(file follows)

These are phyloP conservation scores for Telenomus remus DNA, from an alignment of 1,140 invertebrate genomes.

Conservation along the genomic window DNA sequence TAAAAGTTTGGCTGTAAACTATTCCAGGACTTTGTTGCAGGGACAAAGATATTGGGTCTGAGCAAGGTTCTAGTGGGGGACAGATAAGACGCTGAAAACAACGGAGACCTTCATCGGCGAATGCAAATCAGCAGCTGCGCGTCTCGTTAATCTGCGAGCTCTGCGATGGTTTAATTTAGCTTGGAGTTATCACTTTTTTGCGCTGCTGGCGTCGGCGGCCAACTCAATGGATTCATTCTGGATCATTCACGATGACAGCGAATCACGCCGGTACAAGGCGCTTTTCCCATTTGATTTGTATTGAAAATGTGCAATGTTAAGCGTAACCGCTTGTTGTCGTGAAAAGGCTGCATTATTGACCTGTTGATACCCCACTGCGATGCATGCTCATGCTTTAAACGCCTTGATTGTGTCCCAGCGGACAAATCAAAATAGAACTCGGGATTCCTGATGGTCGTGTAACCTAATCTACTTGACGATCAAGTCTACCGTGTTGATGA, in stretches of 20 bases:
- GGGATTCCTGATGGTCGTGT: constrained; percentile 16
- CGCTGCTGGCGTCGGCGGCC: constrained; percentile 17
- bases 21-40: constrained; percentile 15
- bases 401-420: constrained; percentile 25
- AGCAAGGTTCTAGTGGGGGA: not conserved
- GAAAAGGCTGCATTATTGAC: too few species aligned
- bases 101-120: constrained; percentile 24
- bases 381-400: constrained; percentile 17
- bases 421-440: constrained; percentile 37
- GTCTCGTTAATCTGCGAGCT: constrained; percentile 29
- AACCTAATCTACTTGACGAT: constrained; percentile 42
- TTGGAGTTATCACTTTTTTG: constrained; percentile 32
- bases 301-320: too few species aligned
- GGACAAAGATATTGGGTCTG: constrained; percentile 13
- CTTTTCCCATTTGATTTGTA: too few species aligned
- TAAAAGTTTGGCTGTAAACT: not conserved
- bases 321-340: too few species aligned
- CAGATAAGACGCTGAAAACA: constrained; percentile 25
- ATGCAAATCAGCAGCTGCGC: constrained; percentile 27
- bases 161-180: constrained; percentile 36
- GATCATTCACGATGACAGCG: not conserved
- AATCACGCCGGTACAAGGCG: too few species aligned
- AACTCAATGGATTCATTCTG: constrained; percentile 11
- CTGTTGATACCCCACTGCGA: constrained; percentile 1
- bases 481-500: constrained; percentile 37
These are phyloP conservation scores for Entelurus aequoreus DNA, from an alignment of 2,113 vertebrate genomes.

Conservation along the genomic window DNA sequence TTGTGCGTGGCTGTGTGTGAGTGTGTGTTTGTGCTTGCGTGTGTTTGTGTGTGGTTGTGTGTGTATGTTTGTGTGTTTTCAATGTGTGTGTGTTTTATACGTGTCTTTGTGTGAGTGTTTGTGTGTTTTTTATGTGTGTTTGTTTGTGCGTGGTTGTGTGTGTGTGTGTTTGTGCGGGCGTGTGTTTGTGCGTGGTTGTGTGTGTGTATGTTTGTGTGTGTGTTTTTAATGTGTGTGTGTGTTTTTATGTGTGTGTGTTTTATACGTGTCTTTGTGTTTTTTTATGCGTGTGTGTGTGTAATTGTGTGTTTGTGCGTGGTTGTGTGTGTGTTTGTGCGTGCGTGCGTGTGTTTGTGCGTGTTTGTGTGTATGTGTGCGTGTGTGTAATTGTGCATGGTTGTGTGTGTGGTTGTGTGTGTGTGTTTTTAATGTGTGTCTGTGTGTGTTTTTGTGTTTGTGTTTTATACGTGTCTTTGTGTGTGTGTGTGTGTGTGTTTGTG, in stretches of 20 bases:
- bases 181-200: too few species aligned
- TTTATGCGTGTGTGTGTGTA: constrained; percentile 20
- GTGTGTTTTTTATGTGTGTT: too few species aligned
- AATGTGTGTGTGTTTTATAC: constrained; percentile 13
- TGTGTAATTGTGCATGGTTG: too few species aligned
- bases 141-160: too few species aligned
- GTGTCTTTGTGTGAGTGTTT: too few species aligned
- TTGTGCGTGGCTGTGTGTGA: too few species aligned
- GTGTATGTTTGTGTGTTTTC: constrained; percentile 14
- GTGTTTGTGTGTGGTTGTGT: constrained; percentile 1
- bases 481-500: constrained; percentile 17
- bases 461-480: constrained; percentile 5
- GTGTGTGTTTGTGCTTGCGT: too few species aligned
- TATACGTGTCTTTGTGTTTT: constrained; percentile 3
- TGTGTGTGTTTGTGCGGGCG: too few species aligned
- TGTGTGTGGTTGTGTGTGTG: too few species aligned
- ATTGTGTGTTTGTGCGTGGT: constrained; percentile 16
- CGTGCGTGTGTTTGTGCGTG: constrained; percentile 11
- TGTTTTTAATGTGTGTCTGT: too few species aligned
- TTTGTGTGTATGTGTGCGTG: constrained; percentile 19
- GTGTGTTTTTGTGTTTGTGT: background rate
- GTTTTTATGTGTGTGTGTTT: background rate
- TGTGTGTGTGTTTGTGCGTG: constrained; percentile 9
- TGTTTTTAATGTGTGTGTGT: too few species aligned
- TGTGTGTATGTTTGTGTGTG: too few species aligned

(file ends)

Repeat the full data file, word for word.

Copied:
These are phyloP conservation scores for Telenomus remus DNA, from an alignment of 1,140 invertebrate genomes.

Conservation along the genomic window DNA sequence TAAAAGTTTGGCTGTAAACTATTCCAGGACTTTGTTGCAGGGACAAAGATATTGGGTCTGAGCAAGGTTCTAGTGGGGGACAGATAAGACGCTGAAAACAACGGAGACCTTCATCGGCGAATGCAAATCAGCAGCTGCGCGTCTCGTTAATCTGCGAGCTCTGCGATGGTTTAATTTAGCTTGGAGTTATCACTTTTTTGCGCTGCTGGCGTCGGCGGCCAACTCAATGGATTCATTCTGGATCATTCACGATGACAGCGAATCACGCCGGTACAAGGCGCTTTTCCCATTTGATTTGTATTGAAAATGTGCAATGTTAAGCGTAACCGCTTGTTGTCGTGAAAAGGCTGCATTATTGACCTGTTGATACCCCACTGCGATGCATGCTCATGCTTTAAACGCCTTGATTGTGTCCCAGCGGACAAATCAAAATAGAACTCGGGATTCCTGATGGTCGTGTAACCTAATCTACTTGACGATCAAGTCTACCGTGTTGATGA, in stretches of 20 bases:
- GGGATTCCTGATGGTCGTGT: constrained; percentile 16
- CGCTGCTGGCGTCGGCGGCC: constrained; percentile 17
- bases 21-40: constrained; percentile 15
- bases 401-420: constrained; percentile 25
- AGCAAGGTTCTAGTGGGGGA: not conserved
- GAAAAGGCTGCATTATTGAC: too few species aligned
- bases 101-120: constrained; percentile 24
- bases 381-400: constrained; percentile 17
- bases 421-440: constrained; percentile 37
- GTCTCGTTAATCTGCGAGCT: constrained; percentile 29
- AACCTAATCTACTTGACGAT: constrained; percentile 42
- TTGGAGTTATCACTTTTTTG: constrained; percentile 32
- bases 301-320: too few species aligned
- GGACAAAGATATTGGGTCTG: constrained; percentile 13
- CTTTTCCCATTTGATTTGTA: too few species aligned
- TAAAAGTTTGGCTGTAAACT: not conserved
- bases 321-340: too few species aligned
- CAGATAAGACGCTGAAAACA: constrained; percentile 25
- ATGCAAATCAGCAGCTGCGC: constrained; percentile 27
- bases 161-180: constrained; percentile 36
- GATCATTCACGATGACAGCG: not conserved
- AATCACGCCGGTACAAGGCG: too few species aligned
- AACTCAATGGATTCATTCTG: constrained; percentile 11
- CTGTTGATACCCCACTGCGA: constrained; percentile 1
- bases 481-500: constrained; percentile 37
These are phyloP conservation scores for Entelurus aequoreus DNA, from an alignment of 2,113 vertebrate genomes.

Conservation along the genomic window DNA sequence TTGTGCGTGGCTGTGTGTGAGTGTGTGTTTGTGCTTGCGTGTGTTTGTGTGTGGTTGTGTGTGTATGTTTGTGTGTTTTCAATGTGTGTGTGTTTTATACGTGTCTTTGTGTGAGTGTTTGTGTGTTTTTTATGTGTGTTTGTTTGTGCGTGGTTGTGTGTGTGTGTGTTTGTGCGGGCGTGTGTTTGTGCGTGGTTGTGTGTGTGTATGTTTGTGTGTGTGTTTTTAATGTGTGTGTGTGTTTTTATGTGTGTGTGTTTTATACGTGTCTTTGTGTTTTTTTATGCGTGTGTGTGTGTAATTGTGTGTTTGTGCGTGGTTGTGTGTGTGTTTGTGCGTGCGTGCGTGTGTTTGTGCGTGTTTGTGTGTATGTGTGCGTGTGTGTAATTGTGCATGGTTGTGTGTGTGGTTGTGTGTGTGTGTTTTTAATGTGTGTCTGTGTGTGTTTTTGTGTTTGTGTTTTATACGTGTCTTTGTGTGTGTGTGTGTGTGTGTTTGTG, in stretches of 20 bases:
- bases 181-200: too few species aligned
- TTTATGCGTGTGTGTGTGTA: constrained; percentile 20
- GTGTGTTTTTTATGTGTGTT: too few species aligned
- AATGTGTGTGTGTTTTATAC: constrained; percentile 13
- TGTGTAATTGTGCATGGTTG: too few species aligned
- bases 141-160: too few species aligned
- GTGTCTTTGTGTGAGTGTTT: too few species aligned
- TTGTGCGTGGCTGTGTGTGA: too few species aligned
- GTGTATGTTTGTGTGTTTTC: constrained; percentile 14
- GTGTTTGTGTGTGGTTGTGT: constrained; percentile 1
- bases 481-500: constrained; percentile 17
- bases 461-480: constrained; percentile 5
- GTGTGTGTTTGTGCTTGCGT: too few species aligned
- TATACGTGTCTTTGTGTTTT: constrained; percentile 3
- TGTGTGTGTTTGTGCGGGCG: too few species aligned
- TGTGTGTGGTTGTGTGTGTG: too few species aligned
- ATTGTGTGTTTGTGCGTGGT: constrained; percentile 16
- CGTGCGTGTGTTTGTGCGTG: constrained; percentile 11
- TGTTTTTAATGTGTGTCTGT: too few species aligned
- TTTGTGTGTATGTGTGCGTG: constrained; percentile 19
- GTGTGTTTTTGTGTTTGTGT: background rate
- GTTTTTATGTGTGTGTGTTT: background rate
- TGTGTGTGTGTTTGTGCGTG: constrained; percentile 9
- TGTTTTTAATGTGTGTGTGT: too few species aligned
- TGTGTGTATGTTTGTGTGTG: too few species aligned